By Keelin Reilly, Park Naturalist at Brandywine Creek State Park
Imagine yourself as a Delaware bumblebee: small, yellow, and hungry for nectar. Finding far fewer flowers than years past, you’re faced with the prospect of little to eat. Fortunately, you just buzzed into the pollinator garden outside of the Brandywine Creek State Park Nature Center.
While the meadows at Brandywine Creek State Park also provide great expansive habitat for pollinators, this garden full of native flowers allows for much greater biodiversity in one small area. With its purple coneflowers and wild bergamot, the garden demonstrates how anyone can garden to support our native pollinators.
In the Brandywine Creek State Park pollinator garden, we have spotted red admirals, tiger and spicebush swallowtail butterflies, monarchs, and most species of native bees like the endangered rusty-patched bumblebee, carpenter bees, sweat bees, and others. There is also a tremendous diversity of wasps, beetles, dragonflies, and moths.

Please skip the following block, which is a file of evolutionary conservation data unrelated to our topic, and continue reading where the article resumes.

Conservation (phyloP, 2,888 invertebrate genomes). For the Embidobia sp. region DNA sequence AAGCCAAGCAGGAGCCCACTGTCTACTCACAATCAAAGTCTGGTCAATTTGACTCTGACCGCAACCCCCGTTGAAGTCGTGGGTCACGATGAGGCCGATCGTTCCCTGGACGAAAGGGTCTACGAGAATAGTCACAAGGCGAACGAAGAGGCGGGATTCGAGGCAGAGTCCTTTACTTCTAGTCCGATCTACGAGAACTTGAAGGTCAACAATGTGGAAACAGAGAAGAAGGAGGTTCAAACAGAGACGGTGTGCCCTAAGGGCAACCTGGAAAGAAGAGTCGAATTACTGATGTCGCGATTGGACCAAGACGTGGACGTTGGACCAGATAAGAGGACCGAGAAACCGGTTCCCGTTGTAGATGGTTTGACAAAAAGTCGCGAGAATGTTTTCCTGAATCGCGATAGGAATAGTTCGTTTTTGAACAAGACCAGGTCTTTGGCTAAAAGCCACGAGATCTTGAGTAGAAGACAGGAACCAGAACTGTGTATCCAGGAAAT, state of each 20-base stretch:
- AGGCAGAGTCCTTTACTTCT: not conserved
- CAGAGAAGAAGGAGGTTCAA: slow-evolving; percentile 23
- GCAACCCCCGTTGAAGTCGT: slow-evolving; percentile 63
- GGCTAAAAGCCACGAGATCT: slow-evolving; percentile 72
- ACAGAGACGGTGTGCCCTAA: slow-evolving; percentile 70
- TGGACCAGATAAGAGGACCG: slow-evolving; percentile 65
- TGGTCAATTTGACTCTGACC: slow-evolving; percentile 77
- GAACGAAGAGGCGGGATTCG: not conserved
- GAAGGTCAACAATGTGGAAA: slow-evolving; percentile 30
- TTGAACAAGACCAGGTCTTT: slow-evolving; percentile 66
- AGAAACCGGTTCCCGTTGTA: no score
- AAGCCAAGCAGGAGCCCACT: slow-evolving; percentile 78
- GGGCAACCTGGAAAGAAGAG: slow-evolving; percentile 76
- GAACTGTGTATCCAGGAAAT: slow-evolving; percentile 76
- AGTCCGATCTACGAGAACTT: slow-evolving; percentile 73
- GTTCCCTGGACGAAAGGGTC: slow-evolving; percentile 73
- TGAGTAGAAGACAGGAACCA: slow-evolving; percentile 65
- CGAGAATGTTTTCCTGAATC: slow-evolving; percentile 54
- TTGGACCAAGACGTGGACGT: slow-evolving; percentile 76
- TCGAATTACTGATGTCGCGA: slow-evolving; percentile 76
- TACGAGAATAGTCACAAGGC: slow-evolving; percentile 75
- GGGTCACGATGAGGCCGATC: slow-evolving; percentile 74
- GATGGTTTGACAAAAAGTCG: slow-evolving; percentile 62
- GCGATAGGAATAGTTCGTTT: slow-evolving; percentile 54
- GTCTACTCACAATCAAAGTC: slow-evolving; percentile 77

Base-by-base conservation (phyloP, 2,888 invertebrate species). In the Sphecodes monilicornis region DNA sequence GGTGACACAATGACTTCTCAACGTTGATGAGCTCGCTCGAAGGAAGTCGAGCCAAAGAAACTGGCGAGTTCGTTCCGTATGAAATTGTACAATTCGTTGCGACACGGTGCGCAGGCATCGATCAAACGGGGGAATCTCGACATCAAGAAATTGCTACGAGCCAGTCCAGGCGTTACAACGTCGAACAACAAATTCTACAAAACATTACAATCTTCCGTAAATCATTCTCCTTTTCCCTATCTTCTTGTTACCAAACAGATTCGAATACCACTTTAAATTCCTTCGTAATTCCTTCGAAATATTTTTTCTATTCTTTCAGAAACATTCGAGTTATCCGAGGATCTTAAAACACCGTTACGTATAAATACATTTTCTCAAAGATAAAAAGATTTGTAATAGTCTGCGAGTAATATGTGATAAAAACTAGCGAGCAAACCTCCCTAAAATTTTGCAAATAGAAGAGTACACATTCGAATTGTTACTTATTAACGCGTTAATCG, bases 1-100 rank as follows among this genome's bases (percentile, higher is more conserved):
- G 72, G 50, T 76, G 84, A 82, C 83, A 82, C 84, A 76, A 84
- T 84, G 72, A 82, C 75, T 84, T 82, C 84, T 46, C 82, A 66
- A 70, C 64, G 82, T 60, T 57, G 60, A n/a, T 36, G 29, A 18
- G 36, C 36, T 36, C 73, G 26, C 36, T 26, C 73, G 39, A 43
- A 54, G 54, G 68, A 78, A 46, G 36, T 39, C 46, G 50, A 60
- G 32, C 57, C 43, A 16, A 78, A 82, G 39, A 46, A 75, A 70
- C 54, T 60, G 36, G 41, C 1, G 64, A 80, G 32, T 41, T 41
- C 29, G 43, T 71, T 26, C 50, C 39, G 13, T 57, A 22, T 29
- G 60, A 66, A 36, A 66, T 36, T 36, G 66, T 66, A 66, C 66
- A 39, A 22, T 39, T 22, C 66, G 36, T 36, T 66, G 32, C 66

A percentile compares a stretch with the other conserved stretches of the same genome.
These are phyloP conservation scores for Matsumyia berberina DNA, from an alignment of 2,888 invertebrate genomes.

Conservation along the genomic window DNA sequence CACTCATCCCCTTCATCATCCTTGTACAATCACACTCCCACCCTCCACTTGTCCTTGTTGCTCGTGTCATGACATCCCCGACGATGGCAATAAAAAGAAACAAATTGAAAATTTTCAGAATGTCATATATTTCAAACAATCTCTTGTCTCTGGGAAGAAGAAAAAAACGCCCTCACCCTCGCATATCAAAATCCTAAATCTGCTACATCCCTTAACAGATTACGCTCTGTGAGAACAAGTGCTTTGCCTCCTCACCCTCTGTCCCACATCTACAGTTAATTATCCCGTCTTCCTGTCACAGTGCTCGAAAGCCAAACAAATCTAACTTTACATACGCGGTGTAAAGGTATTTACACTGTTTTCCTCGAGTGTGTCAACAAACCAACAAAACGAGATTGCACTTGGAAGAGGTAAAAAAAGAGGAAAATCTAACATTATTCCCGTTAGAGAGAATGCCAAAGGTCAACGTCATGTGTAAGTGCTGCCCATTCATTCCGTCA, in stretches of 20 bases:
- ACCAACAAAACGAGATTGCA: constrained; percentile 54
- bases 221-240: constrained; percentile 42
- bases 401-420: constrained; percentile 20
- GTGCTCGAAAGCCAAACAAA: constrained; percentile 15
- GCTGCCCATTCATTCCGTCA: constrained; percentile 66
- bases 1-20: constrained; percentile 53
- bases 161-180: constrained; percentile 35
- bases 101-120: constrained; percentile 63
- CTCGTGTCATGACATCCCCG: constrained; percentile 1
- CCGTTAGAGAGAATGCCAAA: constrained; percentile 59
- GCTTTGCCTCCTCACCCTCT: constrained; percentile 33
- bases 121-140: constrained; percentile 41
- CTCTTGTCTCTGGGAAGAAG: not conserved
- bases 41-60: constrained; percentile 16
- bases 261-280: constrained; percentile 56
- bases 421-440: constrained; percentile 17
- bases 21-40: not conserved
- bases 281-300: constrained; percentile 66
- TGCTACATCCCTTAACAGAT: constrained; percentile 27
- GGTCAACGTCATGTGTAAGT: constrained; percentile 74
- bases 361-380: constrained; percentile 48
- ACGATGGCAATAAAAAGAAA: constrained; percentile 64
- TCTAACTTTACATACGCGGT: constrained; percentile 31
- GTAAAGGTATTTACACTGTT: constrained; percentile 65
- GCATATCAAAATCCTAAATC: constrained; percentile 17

Why are native pollinator gardens important?
When wild areas with native plants are lost due to development, farming, and lawns, these insects have nowhere to go and their population plummets. Factors like the introduction of non-native plants and pesticide use make it difficult for these organisms to survive in areas that seem natural to us. Gardening with native plants can help reverse this decline, ensuring viable pollinator populations for the future. The Brandywine Creek State Park pollinator garden, designed by Don Coats as part of his “Lawn to Life” project and installed by Don and the Friends of Brandywine Creek State Park along with staff and volunteers, serves as a testament to this fact.
Enjoy all the different types of flowers that can be found throughout the Pollinator Garden at Brandywine Creek State Park!